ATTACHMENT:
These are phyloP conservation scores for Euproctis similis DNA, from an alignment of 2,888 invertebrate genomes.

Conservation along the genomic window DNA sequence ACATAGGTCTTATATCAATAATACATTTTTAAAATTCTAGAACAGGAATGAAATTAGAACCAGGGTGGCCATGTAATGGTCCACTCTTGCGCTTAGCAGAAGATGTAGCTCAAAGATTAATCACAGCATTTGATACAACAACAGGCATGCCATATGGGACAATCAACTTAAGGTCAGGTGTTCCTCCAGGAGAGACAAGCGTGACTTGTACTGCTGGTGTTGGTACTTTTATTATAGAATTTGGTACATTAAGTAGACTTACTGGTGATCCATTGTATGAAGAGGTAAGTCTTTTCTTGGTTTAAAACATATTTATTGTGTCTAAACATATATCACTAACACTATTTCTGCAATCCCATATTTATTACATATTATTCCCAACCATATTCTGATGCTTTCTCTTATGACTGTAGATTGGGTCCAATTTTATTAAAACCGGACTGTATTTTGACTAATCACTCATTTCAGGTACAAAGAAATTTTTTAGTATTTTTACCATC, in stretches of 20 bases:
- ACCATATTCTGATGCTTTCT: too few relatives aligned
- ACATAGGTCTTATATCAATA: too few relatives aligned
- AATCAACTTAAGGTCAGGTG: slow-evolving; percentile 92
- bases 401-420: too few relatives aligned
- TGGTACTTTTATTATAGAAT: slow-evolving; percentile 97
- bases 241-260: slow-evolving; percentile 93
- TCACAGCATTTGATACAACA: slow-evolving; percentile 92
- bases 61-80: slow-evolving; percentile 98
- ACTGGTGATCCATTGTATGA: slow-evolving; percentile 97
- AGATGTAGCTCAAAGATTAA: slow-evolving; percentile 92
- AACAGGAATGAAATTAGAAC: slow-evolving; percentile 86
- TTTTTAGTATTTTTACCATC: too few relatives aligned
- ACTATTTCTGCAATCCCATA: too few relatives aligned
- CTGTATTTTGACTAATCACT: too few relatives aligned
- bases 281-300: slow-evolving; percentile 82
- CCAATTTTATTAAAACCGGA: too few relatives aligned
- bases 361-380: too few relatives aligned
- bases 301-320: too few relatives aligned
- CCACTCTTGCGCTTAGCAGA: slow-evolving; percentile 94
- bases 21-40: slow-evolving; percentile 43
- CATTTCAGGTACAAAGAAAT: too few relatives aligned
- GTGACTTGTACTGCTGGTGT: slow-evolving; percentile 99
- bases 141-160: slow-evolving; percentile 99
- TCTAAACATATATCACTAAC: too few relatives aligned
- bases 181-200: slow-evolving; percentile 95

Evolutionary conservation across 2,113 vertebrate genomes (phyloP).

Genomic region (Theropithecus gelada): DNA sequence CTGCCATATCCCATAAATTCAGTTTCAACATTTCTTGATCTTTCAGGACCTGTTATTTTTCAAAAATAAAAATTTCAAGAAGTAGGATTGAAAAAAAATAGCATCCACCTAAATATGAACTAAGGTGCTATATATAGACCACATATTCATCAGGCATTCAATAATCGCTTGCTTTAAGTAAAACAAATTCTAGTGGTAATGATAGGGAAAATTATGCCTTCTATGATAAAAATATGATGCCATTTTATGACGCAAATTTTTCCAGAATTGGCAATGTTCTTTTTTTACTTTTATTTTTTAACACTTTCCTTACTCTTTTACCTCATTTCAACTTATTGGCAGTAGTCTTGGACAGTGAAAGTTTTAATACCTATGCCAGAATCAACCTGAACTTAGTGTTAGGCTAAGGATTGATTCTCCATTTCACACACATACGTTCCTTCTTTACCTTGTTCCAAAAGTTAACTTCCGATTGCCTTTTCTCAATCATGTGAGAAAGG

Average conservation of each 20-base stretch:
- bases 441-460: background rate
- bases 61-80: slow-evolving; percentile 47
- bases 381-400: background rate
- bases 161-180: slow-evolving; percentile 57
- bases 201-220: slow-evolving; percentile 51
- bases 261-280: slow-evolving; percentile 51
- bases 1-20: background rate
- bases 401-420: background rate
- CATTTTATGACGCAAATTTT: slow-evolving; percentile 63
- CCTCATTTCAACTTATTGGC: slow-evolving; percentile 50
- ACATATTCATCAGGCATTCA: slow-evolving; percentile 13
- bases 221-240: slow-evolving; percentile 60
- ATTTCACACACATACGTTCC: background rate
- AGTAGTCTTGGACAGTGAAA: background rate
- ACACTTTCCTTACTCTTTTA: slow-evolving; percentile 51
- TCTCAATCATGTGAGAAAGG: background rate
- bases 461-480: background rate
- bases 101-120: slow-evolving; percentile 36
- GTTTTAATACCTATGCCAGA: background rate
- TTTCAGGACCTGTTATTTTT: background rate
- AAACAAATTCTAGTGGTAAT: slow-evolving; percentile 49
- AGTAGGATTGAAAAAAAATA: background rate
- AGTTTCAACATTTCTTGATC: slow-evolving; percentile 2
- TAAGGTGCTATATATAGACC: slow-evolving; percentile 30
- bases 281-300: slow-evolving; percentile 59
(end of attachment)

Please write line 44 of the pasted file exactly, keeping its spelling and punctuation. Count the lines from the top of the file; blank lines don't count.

- AGTAGTCTTGGACAGTGAAA: background rate